What a difference a month of raucous town hall meetings makes. In June, President Barack Obama declared, "I strongly believe that Americans should have the choice of a public health insurance option," and the Democratic leadership in the House of Representatives rammed through 1,018 pages of health care reform, including $2 billion in seed capital to establish a public health insurance option.
But by Saturday, Obama backed down from his government-run health insurance scheme, saying in Grand Junction, Colorado: "The public option, whether we have it or we don't have it, is not the entirety of health care reform." A day later, his Secretary of Health and Human Services, Kathleen Sebelius, told CNN that the government run health insurance was "not the essential element" of the Democratic Congress' health care reform plans.
Obama and Sebelius have both hinted at an alternative to the hated private insurers—health insurance co-ops—and have started talking more about the importance of competition in general. "There will be a competitor to private insurers," Sebelius added in her CNN appearance. "That's really the essential part, is you don't turn over the whole new marketplace to private insurance companies and trust them to do the right thing." Democratic firebrand and government single payer health care advocate Rep. Anthony Weiner (D-N.Y.) was more colorful on this point. "Leaving private insurance companies the job of controlling the costs of health care is like making a pyromaniac the fire chief." Given the current burn rate of the government's Medicare health insurance program, the congressman might consider looking in the mirror to find the real arsonists.
OK, so what is a health insurance co-op? Many Americans are familiar with neighborhood food co-ops in which members join and then purchase a variety of produce, meats, and other groceries at cost. Some 120 million Americans are served by various co-ops according to the National Cooperative Business Association. Unlike most private companies, cooperatives are owned and controlled by their members, not by outside investors. In addition, co-ops return any surplus revenues they may earn to members.
In June, Sen. Kent Conrad's (D-N.D.) floated a plan for creating consumer-owned nonprofit health insurance cooperatives as an alternative to the Democratic plan. Conrad is part of a senatorial gang of six which includes three Republicans and three Democrats that has been trying to hammer out a bipartisan health care reform package for several months. He sees rural electric cooperatives and agricultural cooperatives as models for his health insurance cooperatives.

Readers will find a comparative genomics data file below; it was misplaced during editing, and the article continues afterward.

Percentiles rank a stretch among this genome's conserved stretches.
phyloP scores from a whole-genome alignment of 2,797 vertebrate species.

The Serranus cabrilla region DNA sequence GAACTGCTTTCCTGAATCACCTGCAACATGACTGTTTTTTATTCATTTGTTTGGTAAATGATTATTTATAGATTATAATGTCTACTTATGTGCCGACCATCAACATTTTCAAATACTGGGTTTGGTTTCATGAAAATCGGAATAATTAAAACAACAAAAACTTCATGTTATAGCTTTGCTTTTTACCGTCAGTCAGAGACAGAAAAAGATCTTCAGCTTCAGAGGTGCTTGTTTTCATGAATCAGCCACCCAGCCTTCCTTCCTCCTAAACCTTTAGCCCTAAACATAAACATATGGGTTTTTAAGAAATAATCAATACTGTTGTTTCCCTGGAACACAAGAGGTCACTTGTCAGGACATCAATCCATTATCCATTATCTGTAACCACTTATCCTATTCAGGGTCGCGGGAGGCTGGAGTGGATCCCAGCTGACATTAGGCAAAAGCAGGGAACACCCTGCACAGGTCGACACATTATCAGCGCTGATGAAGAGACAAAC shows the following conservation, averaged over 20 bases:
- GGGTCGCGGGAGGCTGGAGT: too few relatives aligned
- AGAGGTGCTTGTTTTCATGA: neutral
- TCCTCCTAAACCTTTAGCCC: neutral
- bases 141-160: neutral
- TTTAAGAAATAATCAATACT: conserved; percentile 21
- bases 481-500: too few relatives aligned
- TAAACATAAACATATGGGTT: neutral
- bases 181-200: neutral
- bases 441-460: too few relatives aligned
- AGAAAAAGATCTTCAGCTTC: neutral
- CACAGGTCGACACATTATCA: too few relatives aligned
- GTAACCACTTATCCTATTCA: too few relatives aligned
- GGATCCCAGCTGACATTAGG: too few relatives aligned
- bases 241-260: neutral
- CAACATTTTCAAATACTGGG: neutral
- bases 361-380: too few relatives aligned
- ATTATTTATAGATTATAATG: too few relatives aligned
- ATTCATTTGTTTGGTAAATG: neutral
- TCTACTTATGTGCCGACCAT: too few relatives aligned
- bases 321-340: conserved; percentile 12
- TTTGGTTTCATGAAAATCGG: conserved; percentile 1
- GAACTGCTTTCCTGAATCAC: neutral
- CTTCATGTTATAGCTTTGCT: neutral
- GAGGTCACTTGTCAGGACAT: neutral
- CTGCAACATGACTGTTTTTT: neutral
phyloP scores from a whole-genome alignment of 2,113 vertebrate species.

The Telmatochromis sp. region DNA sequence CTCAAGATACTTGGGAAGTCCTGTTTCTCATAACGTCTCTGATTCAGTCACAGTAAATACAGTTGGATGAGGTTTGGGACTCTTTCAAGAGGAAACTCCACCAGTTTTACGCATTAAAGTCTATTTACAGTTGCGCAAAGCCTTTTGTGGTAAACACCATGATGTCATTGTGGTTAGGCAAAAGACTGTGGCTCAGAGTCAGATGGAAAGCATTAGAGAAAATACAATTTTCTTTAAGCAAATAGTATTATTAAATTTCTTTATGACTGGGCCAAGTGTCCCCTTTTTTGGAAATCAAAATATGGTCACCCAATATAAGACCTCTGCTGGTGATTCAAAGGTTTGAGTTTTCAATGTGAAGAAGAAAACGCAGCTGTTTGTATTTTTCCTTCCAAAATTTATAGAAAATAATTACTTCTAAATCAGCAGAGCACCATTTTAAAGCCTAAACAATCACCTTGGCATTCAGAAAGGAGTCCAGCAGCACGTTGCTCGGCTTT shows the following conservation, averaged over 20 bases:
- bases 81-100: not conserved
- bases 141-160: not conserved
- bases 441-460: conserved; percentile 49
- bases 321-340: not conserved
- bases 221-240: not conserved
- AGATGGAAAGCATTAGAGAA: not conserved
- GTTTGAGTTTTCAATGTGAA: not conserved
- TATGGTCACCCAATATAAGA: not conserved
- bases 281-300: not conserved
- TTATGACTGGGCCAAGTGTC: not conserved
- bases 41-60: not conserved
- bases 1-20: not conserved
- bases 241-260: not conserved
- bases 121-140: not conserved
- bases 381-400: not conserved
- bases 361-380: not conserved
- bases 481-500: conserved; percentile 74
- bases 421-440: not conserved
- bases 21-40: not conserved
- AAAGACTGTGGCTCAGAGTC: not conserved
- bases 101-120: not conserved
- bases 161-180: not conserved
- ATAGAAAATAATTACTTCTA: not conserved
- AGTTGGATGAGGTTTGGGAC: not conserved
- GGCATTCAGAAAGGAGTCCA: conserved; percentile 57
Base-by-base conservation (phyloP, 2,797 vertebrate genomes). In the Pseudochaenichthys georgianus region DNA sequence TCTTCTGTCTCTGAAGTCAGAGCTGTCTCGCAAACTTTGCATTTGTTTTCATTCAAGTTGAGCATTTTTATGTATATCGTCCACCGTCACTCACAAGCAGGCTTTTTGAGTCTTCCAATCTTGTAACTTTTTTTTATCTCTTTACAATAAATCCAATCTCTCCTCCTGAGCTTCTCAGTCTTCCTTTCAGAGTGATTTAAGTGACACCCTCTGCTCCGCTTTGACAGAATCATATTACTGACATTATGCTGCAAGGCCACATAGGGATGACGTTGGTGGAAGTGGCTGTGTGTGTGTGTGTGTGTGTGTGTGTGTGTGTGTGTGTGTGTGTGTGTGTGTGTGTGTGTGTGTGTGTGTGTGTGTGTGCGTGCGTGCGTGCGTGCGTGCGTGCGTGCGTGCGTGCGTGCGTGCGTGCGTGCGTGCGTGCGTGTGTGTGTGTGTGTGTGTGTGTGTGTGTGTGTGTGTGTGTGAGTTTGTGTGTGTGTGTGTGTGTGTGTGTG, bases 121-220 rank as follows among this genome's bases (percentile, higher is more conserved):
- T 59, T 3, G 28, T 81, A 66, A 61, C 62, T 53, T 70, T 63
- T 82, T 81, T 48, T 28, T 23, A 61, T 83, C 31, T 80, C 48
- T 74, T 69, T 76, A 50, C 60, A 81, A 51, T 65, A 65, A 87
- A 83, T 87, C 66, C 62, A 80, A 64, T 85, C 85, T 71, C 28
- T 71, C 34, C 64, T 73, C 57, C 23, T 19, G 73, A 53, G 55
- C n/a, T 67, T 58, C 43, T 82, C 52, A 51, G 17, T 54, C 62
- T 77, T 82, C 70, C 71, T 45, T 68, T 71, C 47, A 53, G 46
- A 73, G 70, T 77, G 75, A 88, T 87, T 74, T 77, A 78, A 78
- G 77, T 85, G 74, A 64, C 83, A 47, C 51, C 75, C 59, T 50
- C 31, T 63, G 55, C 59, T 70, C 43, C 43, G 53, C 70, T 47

The details are still fuzzy, but reports suggest that under Conrad's plan the medical co-ops would receive $3 to $4 billion in start-up funds from the federal government and operate under a national structure with state affiliates at first. Afterwards, they would function independently, living solely off the premiums charged to co-op members, and maintaining the same financial reserves that private companies do in order to cover any unexpectedly high claims. Ideally, membership would be around 500,000 to give the co-ops sufficient bargaining power with physicians, hospitals, and drug companies. "For those against a public option because they fear government control, the co-op structure has some appeal because its not government control," declared Conrad. "It's membership control, and membership ownership."
Health care co-ops could function in two ways. A co-op might be a group of consumers who band together to negotiate the best coverage deal from private insurers. Or like mutual life insurance companies, a health insurer could be a co-op owned by its member policyholders. Policyholders would be pushing for the co-op to cut costs to keep premiums low while simultaneously encouraging the co-op's management to expand benefits. As members, co-op policyholders would not likely try to control costs by denying claims or limiting access to medical care. True co-ops are funded by members and controlled by members. The conservative Heritage Foundation cautiously agrees that such medical cooperatives might be marginally useful, but correctly worries that government start-up funding of co-ops would lead to federal control since Congress would justify its further interference on the grounds that federal officials are stewards of taxpayer dollars.